Don Boudreaux at his Cafe Hayek Blog points to a great article which comprehensively measures the effects of entry regulation - regulations associated with starting a business - that I thought I'd share.
The article does a great job explaining the three primary theoretical reasons for regulation:
1) the public interest view, which states that regulation is used by governments to correct for the many, many market failures existing in private markets
2) the public choice view, which states that regulation primarily serves politically-well-connected interest groups and that the public at large is inept to curtail these favors because of poor incentives and information problems associated with political decision making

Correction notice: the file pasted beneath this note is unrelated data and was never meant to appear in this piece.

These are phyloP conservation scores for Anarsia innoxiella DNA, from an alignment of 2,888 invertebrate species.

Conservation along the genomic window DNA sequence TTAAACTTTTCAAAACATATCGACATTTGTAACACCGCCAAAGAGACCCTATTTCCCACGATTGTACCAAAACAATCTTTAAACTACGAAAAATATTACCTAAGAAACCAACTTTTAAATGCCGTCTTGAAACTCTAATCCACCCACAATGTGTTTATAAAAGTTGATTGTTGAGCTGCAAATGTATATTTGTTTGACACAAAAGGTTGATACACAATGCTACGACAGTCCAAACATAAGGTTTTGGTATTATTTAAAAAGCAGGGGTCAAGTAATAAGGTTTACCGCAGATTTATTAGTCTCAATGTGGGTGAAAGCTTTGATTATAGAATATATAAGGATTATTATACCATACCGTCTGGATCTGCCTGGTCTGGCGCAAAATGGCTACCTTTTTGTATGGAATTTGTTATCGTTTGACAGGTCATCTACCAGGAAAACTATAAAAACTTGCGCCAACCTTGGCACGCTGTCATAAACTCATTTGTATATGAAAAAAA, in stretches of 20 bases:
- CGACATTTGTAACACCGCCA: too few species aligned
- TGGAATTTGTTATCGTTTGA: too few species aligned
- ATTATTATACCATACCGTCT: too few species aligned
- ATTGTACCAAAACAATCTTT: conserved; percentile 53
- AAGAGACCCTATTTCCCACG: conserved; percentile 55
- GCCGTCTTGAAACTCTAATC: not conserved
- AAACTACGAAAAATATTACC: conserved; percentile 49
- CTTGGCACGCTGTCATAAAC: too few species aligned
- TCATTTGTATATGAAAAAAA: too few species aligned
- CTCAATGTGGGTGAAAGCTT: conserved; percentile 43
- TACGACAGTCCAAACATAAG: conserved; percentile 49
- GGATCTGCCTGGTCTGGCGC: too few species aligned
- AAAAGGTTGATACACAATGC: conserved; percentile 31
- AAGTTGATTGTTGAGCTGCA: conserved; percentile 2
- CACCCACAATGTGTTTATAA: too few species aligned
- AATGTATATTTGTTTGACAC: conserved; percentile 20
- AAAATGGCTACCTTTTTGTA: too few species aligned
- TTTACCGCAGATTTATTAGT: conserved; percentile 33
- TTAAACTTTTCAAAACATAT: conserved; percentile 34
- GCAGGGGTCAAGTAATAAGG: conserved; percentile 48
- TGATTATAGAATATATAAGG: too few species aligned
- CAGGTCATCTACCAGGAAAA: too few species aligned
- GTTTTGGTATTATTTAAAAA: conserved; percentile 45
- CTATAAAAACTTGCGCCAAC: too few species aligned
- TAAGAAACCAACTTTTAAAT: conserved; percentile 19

3) another public choice view, which states that regulation benefits politicians because politicians are able to extract payments from private interests in exchange for not passing or exempting said private interests from the regulation
So what do the authors of the paper find? Here's the abstract:
We present new data on the regulation of entry of start-up firms in 85 countries. The data cover the number of procedures, official time, and official cost that a start-up must bear before it can operate legally. The official costs of entry are extremely high in most countries. Countries with heavier regulation of entry have higher corruption and larger unofficial economies, but not better quality of public or private goods. Countries with more democratic and limited governments have lighter regulation of entry. The evidence is inconsistent with the public interest theories of regulation, but supports the public choice view that entry regulation benefits politicians and bureaucrats.The first 5 pages of the article go into a bit more depth about the three theories listed above and specifically how their analysis leads to the conclusions they draw.